We test on the feature branches after we merge the latest develop branch code on them. The main reason is that we do not want to "pollute" the develop branch code before a feature is accepted. In case a feature would not be accepted after testing but we would like to release other features already merged on develop that would be hell. Develop is a branch from which a release is made and thus should better be in a releasable state. The long version is that we test in many phases. More analytically:

  1. Developer creates a feature branch for every new feature.
  2. The feature branch is (automatically) deployed on our TEST environment with every commit for the developer to test.
  3. When the developer is done with deployment and the feature is ready to be tested he merges the develop branch on the feature branch and deploys the feature branch that contains all the latest develop changes on TEST.
  4. The tester tests on TEST. When he is done he "accepts" the story and merges the feature branch on develop. Since the developer had previously merged the develop branch on feature we normally don't expect too many conflicts. However, if that's the case the developer can help. This is a tricky step, I think the best way to avoid it is to keep features as small/specific as possible. Different features have to be eventually merged, on way or another. Of course the size of the team plays a role on this step's complexity.
  5. The develop branch is also (automatically) deployed on TEST. We have a policy that even though the features branch builds can fail the develop branch should never fail.
  6. Once we have reached a feature freeze we create a release from develop. This is automatically deployed on STAGING. Extensive end to end tests take place on there before the production deployment. (ok maybe I exaggerate a bit they are not very extensive but I think they should be). Ideally beta testers/colleagues i.e. real users should test there.

What do you think of this approach?

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How do we make sure that feature1 and feature2 which were tested independently are also good to go together (as mentioned in the question)? –  Kumar Deepak Jul 15 at 13:22
    
we do indirectly, by merging one and then the other one to develop. It is step 4 of the process above and it has to do with chronological order. So if feature 2 is ready to be merged but feature 1 was already merged, the feature 2 developer and tester have to make sure that their merge will work. –  Aspasia Jul 15 at 13:31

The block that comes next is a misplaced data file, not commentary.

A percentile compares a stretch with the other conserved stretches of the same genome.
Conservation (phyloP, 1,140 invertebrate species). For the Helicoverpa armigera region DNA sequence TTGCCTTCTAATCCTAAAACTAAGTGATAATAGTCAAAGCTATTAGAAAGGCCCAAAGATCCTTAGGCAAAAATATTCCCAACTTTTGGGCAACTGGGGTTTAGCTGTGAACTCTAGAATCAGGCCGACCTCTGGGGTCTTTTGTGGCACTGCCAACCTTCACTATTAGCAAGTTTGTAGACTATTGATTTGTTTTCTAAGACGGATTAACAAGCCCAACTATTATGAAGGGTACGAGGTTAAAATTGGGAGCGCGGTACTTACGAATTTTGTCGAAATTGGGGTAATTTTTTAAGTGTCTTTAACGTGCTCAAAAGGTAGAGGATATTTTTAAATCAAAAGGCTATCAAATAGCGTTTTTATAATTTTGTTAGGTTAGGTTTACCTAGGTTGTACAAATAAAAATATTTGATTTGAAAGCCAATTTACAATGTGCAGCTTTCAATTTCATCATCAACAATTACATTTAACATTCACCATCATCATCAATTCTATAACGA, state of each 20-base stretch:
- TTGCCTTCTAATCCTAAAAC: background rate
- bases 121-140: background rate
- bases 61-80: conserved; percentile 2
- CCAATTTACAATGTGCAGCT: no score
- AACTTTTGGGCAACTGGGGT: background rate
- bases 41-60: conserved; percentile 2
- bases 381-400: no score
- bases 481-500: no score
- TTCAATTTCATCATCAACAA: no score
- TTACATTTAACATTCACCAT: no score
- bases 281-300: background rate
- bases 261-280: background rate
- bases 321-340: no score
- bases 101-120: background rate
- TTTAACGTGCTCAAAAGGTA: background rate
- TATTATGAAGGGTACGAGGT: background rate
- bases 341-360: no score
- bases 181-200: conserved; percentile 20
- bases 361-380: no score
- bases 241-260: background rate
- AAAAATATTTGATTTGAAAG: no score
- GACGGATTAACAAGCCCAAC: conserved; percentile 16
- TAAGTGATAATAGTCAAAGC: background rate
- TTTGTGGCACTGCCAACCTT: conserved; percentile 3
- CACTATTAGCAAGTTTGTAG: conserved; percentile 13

I think anyway according to this git branching model you are not supposed to merge two feature branches with each other. –  Aspasia Jul 15 at 14:25

I would not rely on manual testing alone. I would automate the testing of each feature branch with Jenkins. I setup a VMWare lab to run Jenkins tests on Linux and Windows for all browsers. It's truly an awesome cross browser, cross platform testing solution. I test functional/integration with Selenium Webdriver. My selenium tests run under Rspec. And I wrote them specially to be loaded by jRuby on Windows. I run traditional unit tests under Rspec and Javascript tests under Jasmine. I setup headless testing with Phantom JS.

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The best approach is continuous integration, where the general idea is to merge the feature branches into the developer branch as frequently as possible. This reduces on the overhead of merging pains.

Rely on automated tests as much as possible, and have builds automatically kick off with unit tests by Jenkins. Have the developers do all the work with merging their changes into the main branch and provide unit tests for all their code.

The testers/QA can take participate in code reviews, check off on unit tests and write automated integration tests to be added to the regression suite as features are completed.

For more info check out this link.